Implemenation is always the easy part because mistakes are easy to correct and test for. An architect and an structural engineering draft up blue prints for a skyscraper, and then you get 1000 beam welders (etc.) to do the grind work. The 1000 beam welders have to do their jobs well, but it’s not difficult to get it wrong because it’s easy to check for flaws. The architect and structural engineer, however, need to know exactly what they’re doing, because if they screw up, or pick a bad design, no matter what the 1000 beam welders do, the project will be disasterous.

    It works this way in all industries. 1 or 2 visionary individuals are in charge of the most crucial design work, and then the rest are worker bees. Sure, the worker bees need to do their jobs well, but your visionaries need to truely be visionary, or else everything goes down the tubes.

    Halo 3 incorporates many visionary features. Coop play, health meter, expansive environments, and the highly addictive core mechanic. These are good ideas first and foremost, and on top of that, they are superbly implemented. Very few FPSs have even tried to emulate these ideas. These FPSs limit their success before implementation even begins.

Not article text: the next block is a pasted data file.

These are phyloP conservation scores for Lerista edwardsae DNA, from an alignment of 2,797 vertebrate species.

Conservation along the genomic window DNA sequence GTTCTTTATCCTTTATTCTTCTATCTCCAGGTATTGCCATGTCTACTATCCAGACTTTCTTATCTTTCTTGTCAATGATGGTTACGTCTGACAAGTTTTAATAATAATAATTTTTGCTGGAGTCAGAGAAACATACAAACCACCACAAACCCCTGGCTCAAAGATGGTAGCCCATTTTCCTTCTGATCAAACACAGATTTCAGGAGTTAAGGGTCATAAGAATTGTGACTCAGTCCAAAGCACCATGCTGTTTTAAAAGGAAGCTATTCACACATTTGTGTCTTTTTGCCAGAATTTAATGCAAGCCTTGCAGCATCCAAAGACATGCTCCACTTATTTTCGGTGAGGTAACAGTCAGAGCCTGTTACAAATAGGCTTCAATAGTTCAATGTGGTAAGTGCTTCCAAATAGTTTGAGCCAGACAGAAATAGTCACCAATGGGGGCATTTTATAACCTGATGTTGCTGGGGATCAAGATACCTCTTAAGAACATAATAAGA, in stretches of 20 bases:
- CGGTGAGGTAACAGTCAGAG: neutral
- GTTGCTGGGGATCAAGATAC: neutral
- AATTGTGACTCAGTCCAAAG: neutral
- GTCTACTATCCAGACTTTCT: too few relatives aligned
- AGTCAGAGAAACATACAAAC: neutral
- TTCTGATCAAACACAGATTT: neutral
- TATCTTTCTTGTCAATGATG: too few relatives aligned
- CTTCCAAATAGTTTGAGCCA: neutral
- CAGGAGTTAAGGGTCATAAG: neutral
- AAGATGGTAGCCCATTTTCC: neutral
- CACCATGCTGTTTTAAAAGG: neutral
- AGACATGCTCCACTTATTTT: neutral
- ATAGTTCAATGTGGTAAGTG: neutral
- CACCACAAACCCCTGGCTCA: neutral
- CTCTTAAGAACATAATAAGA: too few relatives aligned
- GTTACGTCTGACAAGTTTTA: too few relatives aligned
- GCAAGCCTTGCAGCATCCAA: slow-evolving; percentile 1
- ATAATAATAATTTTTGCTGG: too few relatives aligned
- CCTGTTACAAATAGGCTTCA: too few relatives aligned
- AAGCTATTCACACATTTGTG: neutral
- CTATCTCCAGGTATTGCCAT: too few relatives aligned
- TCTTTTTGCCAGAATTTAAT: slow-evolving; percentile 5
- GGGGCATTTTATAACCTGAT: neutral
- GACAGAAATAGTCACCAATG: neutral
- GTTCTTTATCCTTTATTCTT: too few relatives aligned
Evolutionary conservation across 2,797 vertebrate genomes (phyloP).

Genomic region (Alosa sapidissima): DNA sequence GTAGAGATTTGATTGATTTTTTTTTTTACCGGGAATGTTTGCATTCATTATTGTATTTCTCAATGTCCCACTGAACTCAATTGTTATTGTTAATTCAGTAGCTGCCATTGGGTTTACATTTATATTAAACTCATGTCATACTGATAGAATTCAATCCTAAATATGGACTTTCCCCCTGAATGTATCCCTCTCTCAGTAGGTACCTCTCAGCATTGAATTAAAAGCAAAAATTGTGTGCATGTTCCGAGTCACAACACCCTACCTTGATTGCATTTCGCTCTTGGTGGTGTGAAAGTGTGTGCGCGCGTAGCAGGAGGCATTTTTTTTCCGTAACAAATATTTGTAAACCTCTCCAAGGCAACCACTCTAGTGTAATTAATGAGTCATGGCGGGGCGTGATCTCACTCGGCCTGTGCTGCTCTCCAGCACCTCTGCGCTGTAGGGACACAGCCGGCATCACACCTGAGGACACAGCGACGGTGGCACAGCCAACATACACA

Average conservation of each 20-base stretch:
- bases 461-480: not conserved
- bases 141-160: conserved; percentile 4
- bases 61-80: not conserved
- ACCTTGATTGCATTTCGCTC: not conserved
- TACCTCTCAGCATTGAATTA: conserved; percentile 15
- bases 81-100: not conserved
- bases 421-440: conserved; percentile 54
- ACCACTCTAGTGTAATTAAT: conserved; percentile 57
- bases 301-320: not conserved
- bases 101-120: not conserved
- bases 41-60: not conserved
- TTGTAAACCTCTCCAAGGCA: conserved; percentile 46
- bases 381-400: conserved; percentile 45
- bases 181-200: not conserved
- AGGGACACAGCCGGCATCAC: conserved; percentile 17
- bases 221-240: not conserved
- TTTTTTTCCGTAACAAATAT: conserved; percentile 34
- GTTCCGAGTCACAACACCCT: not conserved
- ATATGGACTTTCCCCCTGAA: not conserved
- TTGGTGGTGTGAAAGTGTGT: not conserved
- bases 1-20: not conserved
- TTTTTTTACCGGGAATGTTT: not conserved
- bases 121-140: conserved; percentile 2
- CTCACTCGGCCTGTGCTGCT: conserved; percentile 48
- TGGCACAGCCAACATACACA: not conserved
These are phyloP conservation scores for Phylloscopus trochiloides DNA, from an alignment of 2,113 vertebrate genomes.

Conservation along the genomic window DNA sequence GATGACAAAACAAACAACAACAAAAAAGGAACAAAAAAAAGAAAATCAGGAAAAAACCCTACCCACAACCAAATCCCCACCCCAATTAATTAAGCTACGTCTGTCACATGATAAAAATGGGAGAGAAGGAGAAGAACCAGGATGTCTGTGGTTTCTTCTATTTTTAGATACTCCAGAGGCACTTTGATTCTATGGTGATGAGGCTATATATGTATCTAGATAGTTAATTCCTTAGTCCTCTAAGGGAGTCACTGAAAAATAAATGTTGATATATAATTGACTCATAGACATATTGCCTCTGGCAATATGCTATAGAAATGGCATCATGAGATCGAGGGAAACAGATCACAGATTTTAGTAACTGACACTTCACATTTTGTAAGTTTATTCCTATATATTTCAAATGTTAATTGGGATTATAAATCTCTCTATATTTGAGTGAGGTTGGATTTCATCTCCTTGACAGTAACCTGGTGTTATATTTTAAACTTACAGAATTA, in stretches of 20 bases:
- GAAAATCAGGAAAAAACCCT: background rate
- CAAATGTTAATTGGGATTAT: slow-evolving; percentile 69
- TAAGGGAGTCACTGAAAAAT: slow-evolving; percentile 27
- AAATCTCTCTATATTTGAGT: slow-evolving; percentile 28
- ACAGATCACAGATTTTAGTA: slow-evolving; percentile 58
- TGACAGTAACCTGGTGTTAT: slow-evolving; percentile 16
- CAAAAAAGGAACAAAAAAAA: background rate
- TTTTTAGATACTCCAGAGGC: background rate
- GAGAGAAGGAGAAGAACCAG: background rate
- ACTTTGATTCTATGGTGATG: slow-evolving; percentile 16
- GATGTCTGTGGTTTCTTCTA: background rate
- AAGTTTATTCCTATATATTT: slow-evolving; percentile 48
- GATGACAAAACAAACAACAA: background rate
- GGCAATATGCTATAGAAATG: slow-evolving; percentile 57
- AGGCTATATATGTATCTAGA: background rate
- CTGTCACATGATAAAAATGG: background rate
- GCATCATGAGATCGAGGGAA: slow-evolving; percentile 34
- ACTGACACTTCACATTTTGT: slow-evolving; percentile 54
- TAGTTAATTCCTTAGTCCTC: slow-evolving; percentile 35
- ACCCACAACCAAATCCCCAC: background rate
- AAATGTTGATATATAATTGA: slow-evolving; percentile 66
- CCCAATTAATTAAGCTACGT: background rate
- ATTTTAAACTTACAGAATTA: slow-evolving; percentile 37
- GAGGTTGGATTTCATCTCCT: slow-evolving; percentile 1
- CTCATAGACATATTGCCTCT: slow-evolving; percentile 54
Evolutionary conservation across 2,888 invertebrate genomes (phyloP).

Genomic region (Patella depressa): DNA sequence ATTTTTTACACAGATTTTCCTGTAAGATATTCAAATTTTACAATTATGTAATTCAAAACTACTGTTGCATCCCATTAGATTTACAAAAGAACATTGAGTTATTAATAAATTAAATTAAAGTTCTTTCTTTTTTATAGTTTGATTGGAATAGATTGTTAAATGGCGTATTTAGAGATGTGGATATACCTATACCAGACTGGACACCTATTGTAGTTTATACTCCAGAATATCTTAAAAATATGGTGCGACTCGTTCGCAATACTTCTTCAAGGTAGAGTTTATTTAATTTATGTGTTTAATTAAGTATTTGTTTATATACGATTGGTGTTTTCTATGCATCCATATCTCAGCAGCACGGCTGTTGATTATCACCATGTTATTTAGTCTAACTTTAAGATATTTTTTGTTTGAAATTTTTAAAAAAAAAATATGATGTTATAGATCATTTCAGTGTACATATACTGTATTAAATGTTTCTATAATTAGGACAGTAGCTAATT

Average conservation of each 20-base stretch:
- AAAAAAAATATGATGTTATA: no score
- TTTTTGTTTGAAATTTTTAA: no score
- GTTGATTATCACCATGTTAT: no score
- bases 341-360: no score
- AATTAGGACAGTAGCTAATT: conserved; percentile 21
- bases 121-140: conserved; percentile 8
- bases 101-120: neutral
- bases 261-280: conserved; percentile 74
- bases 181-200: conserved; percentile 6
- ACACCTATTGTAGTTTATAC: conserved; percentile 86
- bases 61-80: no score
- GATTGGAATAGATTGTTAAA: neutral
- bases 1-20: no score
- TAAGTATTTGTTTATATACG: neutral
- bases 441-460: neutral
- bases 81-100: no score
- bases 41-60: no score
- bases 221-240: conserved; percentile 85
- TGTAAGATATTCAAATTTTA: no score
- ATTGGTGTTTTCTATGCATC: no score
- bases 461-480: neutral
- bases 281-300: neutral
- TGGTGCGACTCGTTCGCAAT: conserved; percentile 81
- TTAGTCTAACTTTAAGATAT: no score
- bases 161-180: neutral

Every kid thinks they have a great idea for a game, but that’s not what I’m talking about at all. I’m talking about well thought out designs.

  11. Acheng,

    Most articles i read about “how to break into the industry” discuss’s the various jobs like designer, programmer and artists. What I want to know about is more on the end of marketing/advertising for the games. Who does what? Is it all in house, done by the parent corporation, or is it placed on a marketing firm that you use when the time comes up. What type of opportunities exist for someone that who would like to promote and discuss the games that are developed? Could we get a perspective from that side of the industry as well?

    thanks.

  12. Great interview. I learned a lot from this blog entry, and will definitely consider a lot of it. I have 8-10 more years of school ahead of me at the college level, and I was considering game design while I finish up my degrees. I’ll be at UMD too, so I’m close to Bethesda Rockville.

  13. they need a mmo for elder scrolls so all of us can play with there friends. it shoul do better than wow if they tried to do it so email them to do that.